State v. Pendergrass

Decision Date12 December 1977
Docket NumberNo. 20564,20564
Citation239 S.E.2d 750,270 S.C. 1
PartiesThe STATE, Respondent, v. Phillip Jackson PENDERGRASS, Appellant.
CourtSouth Carolina Supreme Court

Vinton D. Lide, Hartsville and A. Glenn Green, Jr., Latta, for appellant.

Atty. Gen. Daniel R. McLeod and Asst. Attys. Gen. Brian P. Gibbes and Robert N. Wells, Jr., Columbia, and Solicitor J. Dupre Miller, Bennettsville, for respondent.

NESS, Justice.

Appellant was found guilty of murder committed while in the course of an armed robbery at Hermie's Restaurant in Hartsville, where the victim, a high school girl, was employed. We affirm.

Appellant first assigns error to the trial court's denial of his motion for continuance, which he asserts denied him effective assistance of counsel. The basis for the motion was the heavy caseload of the public defender, the notoriety of the instant case, and the fact that the public defender's investigator suffered a heart attack just prior to trial.

This Court will rarely disturb a trial court's resolution of a motion for continuance. State v. Motley, 251 S.C. 568, 164 S.E.2d 569 (1968); State v. Hill, S.C., 234 S.E.2d 219 (1977). A review of the transcript satisfies us that the public defender's representation of appellant complied with the prevailing standard of attorney competency in this State. Ordinarily, allegations by a convicted defendant of inadequate counsel will not suffice unless the representation was such as to render the trial a farce and mockery of justice. Crosby v. State, 241 S.C. 40, 126 S.E.2d 843 (1962); McCall v. State, 257 S.C. 93, 184 S.E.2d 341 (1971). Under this standard, tactical errors and errors of judgment by an attorney do not constitute a denial of effective assistance of counsel. State v. Lewis, 255 S.C. 466, 179 S.E.2d 616 (1971). As stated in Crosby, supra, 241 S.C. at 44, 126 S.E.2d at 845:

"A lack of effective assistance of counsel must be of such a kind as to shock the conscience of the court and make the proceedings a farce and mockery of justice, and mere allegations of incompetency or inefficiency of counsel will not ordinarily suffice . . ."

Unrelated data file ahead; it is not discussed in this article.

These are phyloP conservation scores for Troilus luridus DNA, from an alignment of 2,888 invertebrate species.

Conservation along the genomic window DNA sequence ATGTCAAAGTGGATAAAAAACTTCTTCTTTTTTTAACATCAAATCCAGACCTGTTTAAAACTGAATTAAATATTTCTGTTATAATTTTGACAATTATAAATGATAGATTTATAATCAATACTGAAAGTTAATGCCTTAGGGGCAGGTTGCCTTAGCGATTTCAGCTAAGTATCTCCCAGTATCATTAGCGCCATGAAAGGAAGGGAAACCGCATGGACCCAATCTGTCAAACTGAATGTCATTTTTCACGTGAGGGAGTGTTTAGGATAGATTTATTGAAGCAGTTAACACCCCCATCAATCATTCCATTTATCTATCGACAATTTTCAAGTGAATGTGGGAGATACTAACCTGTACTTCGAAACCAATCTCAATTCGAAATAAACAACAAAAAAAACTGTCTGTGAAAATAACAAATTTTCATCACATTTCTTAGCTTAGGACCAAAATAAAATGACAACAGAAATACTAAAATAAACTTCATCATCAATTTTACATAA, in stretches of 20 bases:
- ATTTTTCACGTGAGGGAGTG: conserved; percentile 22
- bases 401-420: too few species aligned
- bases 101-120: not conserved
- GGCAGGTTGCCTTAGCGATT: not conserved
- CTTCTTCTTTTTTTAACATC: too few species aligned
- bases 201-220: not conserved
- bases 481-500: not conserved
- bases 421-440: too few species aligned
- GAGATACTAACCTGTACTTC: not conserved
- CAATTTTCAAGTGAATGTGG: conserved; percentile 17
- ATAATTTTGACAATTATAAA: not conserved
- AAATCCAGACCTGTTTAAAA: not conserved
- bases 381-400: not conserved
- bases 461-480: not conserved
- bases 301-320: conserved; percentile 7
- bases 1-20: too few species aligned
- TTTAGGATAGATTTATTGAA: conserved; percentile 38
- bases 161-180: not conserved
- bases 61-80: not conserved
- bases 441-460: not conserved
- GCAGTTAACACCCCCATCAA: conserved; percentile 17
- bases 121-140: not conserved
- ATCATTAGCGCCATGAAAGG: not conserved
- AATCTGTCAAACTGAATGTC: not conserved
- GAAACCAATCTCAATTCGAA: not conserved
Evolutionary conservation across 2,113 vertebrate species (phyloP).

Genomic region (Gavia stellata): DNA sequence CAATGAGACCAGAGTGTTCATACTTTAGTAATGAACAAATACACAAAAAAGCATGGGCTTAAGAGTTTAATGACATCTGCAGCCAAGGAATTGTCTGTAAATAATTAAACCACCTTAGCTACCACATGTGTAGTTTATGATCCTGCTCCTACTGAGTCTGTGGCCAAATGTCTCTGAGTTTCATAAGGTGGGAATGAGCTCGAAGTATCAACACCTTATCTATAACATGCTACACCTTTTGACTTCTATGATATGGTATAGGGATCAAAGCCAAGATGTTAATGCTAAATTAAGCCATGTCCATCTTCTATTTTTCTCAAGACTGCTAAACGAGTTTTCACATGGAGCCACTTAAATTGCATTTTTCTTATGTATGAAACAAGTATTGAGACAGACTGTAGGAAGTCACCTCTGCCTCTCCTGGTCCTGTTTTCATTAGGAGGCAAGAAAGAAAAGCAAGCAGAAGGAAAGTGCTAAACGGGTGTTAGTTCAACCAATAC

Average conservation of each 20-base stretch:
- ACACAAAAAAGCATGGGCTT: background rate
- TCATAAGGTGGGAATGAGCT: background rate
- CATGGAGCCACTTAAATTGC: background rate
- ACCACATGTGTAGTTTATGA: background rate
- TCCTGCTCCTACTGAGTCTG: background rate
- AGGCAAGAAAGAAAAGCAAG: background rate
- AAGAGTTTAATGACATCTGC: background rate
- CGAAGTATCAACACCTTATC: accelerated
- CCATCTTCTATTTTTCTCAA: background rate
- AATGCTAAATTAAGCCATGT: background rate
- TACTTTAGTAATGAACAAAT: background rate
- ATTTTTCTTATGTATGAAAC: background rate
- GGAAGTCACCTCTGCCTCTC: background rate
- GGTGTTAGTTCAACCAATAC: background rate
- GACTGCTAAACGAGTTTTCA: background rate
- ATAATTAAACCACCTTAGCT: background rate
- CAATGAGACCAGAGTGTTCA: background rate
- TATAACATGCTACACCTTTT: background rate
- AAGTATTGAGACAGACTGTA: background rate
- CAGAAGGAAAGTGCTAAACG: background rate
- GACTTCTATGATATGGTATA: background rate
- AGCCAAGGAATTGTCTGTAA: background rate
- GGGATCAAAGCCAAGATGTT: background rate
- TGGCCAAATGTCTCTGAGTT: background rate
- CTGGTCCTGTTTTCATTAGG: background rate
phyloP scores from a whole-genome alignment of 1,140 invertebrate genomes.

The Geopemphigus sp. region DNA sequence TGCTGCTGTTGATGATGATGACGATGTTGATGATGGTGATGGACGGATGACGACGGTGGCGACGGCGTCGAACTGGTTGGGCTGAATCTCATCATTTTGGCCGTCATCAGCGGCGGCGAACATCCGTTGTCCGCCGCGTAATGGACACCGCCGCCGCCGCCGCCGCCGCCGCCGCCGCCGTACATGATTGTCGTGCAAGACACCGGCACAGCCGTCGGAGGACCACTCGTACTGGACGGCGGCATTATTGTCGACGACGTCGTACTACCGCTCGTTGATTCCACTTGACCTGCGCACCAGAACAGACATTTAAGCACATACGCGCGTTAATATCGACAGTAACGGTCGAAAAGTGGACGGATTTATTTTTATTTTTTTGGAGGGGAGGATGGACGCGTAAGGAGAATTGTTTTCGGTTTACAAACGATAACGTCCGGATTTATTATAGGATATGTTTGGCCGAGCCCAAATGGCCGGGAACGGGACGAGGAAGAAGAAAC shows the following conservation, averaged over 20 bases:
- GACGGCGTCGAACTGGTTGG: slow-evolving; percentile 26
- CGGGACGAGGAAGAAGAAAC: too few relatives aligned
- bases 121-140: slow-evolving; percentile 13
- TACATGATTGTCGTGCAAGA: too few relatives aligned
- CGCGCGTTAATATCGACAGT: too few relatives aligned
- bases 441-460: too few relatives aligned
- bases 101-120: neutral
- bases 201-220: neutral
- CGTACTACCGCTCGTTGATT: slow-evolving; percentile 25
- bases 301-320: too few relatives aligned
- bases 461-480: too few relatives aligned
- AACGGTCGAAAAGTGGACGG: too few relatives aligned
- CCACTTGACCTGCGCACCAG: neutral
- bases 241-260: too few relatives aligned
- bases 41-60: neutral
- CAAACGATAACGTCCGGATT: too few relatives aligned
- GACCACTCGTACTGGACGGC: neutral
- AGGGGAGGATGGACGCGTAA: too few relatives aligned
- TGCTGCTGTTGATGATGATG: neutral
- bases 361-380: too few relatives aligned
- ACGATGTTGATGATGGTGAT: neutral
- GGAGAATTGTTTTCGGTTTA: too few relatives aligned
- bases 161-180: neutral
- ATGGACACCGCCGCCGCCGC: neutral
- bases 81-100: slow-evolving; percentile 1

We recognize the modern trend of evaluating the effectiveness of counsel by the "normal competency standard" recently adopted by the Fourth Circuit Court of Appeals in Marzullo v. Maryland, 561 F.2d 540, 544 (filed September 2, 1977). In Marzullo, the court abandoned the farce and mockery of justice standard of Root v. Cunningham, 344 F.2d 1 (4th Cir. 1965), in favor of the normal competency test spawned by McMann v. Richardson, 397 U.S. 759, 90 S.Ct. 1441, 25 L.Ed.2d 763 (1970); Moore v. United States, 432 F.2d 730, 736 (3rd Cir. 1970); United States v. DeCoster, 159 U.S.App.D.C. 326, 487 F.2d 1197, 1202 (1973); Herring v. Estelle, 491 F.2d 125, 128 (5th Cir. 1974); U.S. ex rel. Williams v. Twomey, 510 F.2d 634, 641 (7th Cir. 1975); Beasley v. United States, 491 F.2d 687, 696 (6th Cir. 1974); United States v. Easter, 539 F.2d 663, 665-67 (8th Cir. 1976).

The latter test is framed in terms of the normal range of competency demanded of attorneys in criminal cases. Even under this stricter standard, representation need not be errorless in order to be effective. "A convict generally must establish that his counsel's error was so flagrant that a court can conclude that it resulted from neglect or ignorance rather than from informed, professional deliberation." Marzullo, supra, 561 F.2d at page 544.

We find that under either the farce and mockery of justice standard or the normal competency test, appellant had the benefit of effective assistance of counsel. The public defender demonstrated the normal and customary degree of skill possessed by attorneys who are reasonably knowledgeable of criminal law. There is nothing in the record to indicate appellant's conviction resulted from any deficiency on the part of his attorney. See State v. Clark,170 Conn. 273, 365 A.2d 1167, 1172 (Conn.1976), cert. denied, 425 U.S. 962, 96 S.Ct. 1748, 48 L.Ed.2d 208.

Therefore, we find no abuse of discretion in the trial court's denial of appellant's motion for continuance on any of the stated grounds.